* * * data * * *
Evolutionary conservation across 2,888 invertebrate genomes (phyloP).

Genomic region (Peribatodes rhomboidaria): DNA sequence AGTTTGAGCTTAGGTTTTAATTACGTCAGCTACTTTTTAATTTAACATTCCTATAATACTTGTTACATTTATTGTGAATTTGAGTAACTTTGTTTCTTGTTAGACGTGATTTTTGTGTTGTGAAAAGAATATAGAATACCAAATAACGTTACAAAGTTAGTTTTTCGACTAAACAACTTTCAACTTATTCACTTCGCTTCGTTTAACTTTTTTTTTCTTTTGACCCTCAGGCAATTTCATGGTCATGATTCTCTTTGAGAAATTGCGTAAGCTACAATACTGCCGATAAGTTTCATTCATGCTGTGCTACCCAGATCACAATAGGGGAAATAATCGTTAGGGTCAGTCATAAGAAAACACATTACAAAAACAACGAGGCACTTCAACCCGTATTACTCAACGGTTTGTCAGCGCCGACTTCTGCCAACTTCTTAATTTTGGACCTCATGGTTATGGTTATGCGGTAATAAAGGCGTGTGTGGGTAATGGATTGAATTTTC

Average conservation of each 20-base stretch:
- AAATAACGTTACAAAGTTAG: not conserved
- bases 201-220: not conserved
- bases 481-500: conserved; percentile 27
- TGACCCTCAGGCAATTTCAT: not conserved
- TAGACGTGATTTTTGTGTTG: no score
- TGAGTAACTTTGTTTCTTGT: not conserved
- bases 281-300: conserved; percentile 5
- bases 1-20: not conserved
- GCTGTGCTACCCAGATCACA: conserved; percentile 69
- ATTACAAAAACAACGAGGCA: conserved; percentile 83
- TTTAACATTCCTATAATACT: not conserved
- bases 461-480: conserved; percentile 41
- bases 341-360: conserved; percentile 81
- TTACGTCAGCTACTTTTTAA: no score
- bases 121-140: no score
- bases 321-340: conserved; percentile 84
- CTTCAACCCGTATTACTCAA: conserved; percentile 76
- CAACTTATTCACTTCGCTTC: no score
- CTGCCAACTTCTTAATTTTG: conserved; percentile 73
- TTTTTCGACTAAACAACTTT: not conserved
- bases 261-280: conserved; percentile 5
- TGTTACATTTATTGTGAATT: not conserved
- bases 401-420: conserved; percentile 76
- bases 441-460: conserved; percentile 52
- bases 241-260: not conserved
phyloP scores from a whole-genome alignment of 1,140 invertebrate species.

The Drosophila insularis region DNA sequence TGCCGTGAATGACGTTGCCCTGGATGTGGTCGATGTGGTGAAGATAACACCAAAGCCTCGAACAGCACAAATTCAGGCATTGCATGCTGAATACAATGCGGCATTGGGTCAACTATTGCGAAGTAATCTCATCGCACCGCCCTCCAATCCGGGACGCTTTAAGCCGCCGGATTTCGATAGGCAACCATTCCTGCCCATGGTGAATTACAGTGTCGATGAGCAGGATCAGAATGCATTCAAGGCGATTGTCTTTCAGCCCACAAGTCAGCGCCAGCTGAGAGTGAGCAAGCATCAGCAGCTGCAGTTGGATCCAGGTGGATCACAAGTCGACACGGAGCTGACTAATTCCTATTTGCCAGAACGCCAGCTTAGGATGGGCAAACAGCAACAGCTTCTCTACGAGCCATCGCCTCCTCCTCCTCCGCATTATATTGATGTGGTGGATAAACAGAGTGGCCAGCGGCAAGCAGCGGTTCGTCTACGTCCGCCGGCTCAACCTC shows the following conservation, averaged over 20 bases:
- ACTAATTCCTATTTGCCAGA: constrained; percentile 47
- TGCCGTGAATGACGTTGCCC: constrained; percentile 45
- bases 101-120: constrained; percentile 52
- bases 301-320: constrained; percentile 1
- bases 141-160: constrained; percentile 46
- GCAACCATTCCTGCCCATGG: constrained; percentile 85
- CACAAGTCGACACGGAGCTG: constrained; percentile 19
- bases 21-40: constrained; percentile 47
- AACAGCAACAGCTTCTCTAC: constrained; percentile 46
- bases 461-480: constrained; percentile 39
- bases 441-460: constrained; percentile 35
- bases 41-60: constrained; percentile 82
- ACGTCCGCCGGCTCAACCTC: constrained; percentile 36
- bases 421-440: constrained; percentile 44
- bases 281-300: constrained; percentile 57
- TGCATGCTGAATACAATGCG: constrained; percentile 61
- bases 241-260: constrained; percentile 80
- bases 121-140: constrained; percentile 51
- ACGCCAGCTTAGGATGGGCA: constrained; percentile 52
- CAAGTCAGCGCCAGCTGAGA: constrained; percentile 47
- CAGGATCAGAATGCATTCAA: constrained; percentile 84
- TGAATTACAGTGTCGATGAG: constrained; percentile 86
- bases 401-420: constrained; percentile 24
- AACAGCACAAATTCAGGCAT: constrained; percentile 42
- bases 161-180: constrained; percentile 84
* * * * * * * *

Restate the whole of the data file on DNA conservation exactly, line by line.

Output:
Evolutionary conservation across 2,888 invertebrate genomes (phyloP).

Genomic region (Peribatodes rhomboidaria): DNA sequence AGTTTGAGCTTAGGTTTTAATTACGTCAGCTACTTTTTAATTTAACATTCCTATAATACTTGTTACATTTATTGTGAATTTGAGTAACTTTGTTTCTTGTTAGACGTGATTTTTGTGTTGTGAAAAGAATATAGAATACCAAATAACGTTACAAAGTTAGTTTTTCGACTAAACAACTTTCAACTTATTCACTTCGCTTCGTTTAACTTTTTTTTTCTTTTGACCCTCAGGCAATTTCATGGTCATGATTCTCTTTGAGAAATTGCGTAAGCTACAATACTGCCGATAAGTTTCATTCATGCTGTGCTACCCAGATCACAATAGGGGAAATAATCGTTAGGGTCAGTCATAAGAAAACACATTACAAAAACAACGAGGCACTTCAACCCGTATTACTCAACGGTTTGTCAGCGCCGACTTCTGCCAACTTCTTAATTTTGGACCTCATGGTTATGGTTATGCGGTAATAAAGGCGTGTGTGGGTAATGGATTGAATTTTC

Average conservation of each 20-base stretch:
- AAATAACGTTACAAAGTTAG: not conserved
- bases 201-220: not conserved
- bases 481-500: conserved; percentile 27
- TGACCCTCAGGCAATTTCAT: not conserved
- TAGACGTGATTTTTGTGTTG: no score
- TGAGTAACTTTGTTTCTTGT: not conserved
- bases 281-300: conserved; percentile 5
- bases 1-20: not conserved
- GCTGTGCTACCCAGATCACA: conserved; percentile 69
- ATTACAAAAACAACGAGGCA: conserved; percentile 83
- TTTAACATTCCTATAATACT: not conserved
- bases 461-480: conserved; percentile 41
- bases 341-360: conserved; percentile 81
- TTACGTCAGCTACTTTTTAA: no score
- bases 121-140: no score
- bases 321-340: conserved; percentile 84
- CTTCAACCCGTATTACTCAA: conserved; percentile 76
- CAACTTATTCACTTCGCTTC: no score
- CTGCCAACTTCTTAATTTTG: conserved; percentile 73
- TTTTTCGACTAAACAACTTT: not conserved
- bases 261-280: conserved; percentile 5
- TGTTACATTTATTGTGAATT: not conserved
- bases 401-420: conserved; percentile 76
- bases 441-460: conserved; percentile 52
- bases 241-260: not conserved
phyloP scores from a whole-genome alignment of 1,140 invertebrate species.

The Drosophila insularis region DNA sequence TGCCGTGAATGACGTTGCCCTGGATGTGGTCGATGTGGTGAAGATAACACCAAAGCCTCGAACAGCACAAATTCAGGCATTGCATGCTGAATACAATGCGGCATTGGGTCAACTATTGCGAAGTAATCTCATCGCACCGCCCTCCAATCCGGGACGCTTTAAGCCGCCGGATTTCGATAGGCAACCATTCCTGCCCATGGTGAATTACAGTGTCGATGAGCAGGATCAGAATGCATTCAAGGCGATTGTCTTTCAGCCCACAAGTCAGCGCCAGCTGAGAGTGAGCAAGCATCAGCAGCTGCAGTTGGATCCAGGTGGATCACAAGTCGACACGGAGCTGACTAATTCCTATTTGCCAGAACGCCAGCTTAGGATGGGCAAACAGCAACAGCTTCTCTACGAGCCATCGCCTCCTCCTCCTCCGCATTATATTGATGTGGTGGATAAACAGAGTGGCCAGCGGCAAGCAGCGGTTCGTCTACGTCCGCCGGCTCAACCTC shows the following conservation, averaged over 20 bases:
- ACTAATTCCTATTTGCCAGA: constrained; percentile 47
- TGCCGTGAATGACGTTGCCC: constrained; percentile 45
- bases 101-120: constrained; percentile 52
- bases 301-320: constrained; percentile 1
- bases 141-160: constrained; percentile 46
- GCAACCATTCCTGCCCATGG: constrained; percentile 85
- CACAAGTCGACACGGAGCTG: constrained; percentile 19
- bases 21-40: constrained; percentile 47
- AACAGCAACAGCTTCTCTAC: constrained; percentile 46
- bases 461-480: constrained; percentile 39
- bases 441-460: constrained; percentile 35
- bases 41-60: constrained; percentile 82
- ACGTCCGCCGGCTCAACCTC: constrained; percentile 36
- bases 421-440: constrained; percentile 44
- bases 281-300: constrained; percentile 57
- TGCATGCTGAATACAATGCG: constrained; percentile 61
- bases 241-260: constrained; percentile 80
- bases 121-140: constrained; percentile 51
- ACGCCAGCTTAGGATGGGCA: constrained; percentile 52
- CAAGTCAGCGCCAGCTGAGA: constrained; percentile 47
- CAGGATCAGAATGCATTCAA: constrained; percentile 84
- TGAATTACAGTGTCGATGAG: constrained; percentile 86
- bases 401-420: constrained; percentile 24
- AACAGCACAAATTCAGGCAT: constrained; percentile 42
- bases 161-180: constrained; percentile 84